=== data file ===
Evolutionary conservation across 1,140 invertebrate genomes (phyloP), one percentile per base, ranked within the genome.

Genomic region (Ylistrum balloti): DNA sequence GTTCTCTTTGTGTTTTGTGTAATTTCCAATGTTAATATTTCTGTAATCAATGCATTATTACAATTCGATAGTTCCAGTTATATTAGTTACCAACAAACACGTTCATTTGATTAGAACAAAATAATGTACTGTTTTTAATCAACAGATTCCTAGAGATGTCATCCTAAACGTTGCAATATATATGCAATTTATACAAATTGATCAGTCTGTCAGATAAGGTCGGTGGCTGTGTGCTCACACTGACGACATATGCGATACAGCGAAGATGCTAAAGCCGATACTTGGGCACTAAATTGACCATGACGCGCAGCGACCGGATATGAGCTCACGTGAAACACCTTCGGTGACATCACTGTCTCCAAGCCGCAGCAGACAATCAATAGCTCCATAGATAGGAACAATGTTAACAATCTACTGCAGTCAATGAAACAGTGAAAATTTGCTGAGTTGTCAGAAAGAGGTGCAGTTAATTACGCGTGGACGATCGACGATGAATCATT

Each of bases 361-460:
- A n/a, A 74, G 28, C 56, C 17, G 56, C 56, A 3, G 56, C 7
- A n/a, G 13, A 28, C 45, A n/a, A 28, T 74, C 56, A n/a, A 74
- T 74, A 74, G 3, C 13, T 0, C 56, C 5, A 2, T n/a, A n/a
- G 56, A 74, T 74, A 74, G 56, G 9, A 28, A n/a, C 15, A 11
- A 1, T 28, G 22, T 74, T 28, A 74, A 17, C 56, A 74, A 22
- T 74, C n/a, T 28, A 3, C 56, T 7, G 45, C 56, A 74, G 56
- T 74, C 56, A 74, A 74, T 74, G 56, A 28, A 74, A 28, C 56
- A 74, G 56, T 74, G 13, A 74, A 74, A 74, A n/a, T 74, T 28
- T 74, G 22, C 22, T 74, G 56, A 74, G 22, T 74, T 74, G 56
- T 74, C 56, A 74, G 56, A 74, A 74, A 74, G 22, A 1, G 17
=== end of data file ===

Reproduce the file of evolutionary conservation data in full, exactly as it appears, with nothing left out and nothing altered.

Evolutionary conservation across 1,140 invertebrate genomes (phyloP), one percentile per base, ranked within the genome.

Genomic region (Ylistrum balloti): DNA sequence GTTCTCTTTGTGTTTTGTGTAATTTCCAATGTTAATATTTCTGTAATCAATGCATTATTACAATTCGATAGTTCCAGTTATATTAGTTACCAACAAACACGTTCATTTGATTAGAACAAAATAATGTACTGTTTTTAATCAACAGATTCCTAGAGATGTCATCCTAAACGTTGCAATATATATGCAATTTATACAAATTGATCAGTCTGTCAGATAAGGTCGGTGGCTGTGTGCTCACACTGACGACATATGCGATACAGCGAAGATGCTAAAGCCGATACTTGGGCACTAAATTGACCATGACGCGCAGCGACCGGATATGAGCTCACGTGAAACACCTTCGGTGACATCACTGTCTCCAAGCCGCAGCAGACAATCAATAGCTCCATAGATAGGAACAATGTTAACAATCTACTGCAGTCAATGAAACAGTGAAAATTTGCTGAGTTGTCAGAAAGAGGTGCAGTTAATTACGCGTGGACGATCGACGATGAATCATT

Each of bases 361-460:
- A n/a, A 74, G 28, C 56, C 17, G 56, C 56, A 3, G 56, C 7
- A n/a, G 13, A 28, C 45, A n/a, A 28, T 74, C 56, A n/a, A 74
- T 74, A 74, G 3, C 13, T 0, C 56, C 5, A 2, T n/a, A n/a
- G 56, A 74, T 74, A 74, G 56, G 9, A 28, A n/a, C 15, A 11
- A 1, T 28, G 22, T 74, T 28, A 74, A 17, C 56, A 74, A 22
- T 74, C n/a, T 28, A 3, C 56, T 7, G 45, C 56, A 74, G 56
- T 74, C 56, A 74, A 74, T 74, G 56, A 28, A 74, A 28, C 56
- A 74, G 56, T 74, G 13, A 74, A 74, A 74, A n/a, T 74, T 28
- T 74, G 22, C 22, T 74, G 56, A 74, G 22, T 74, T 74, G 56
- T 74, C 56, A 74, G 56, A 74, A 74, A 74, G 22, A 1, G 17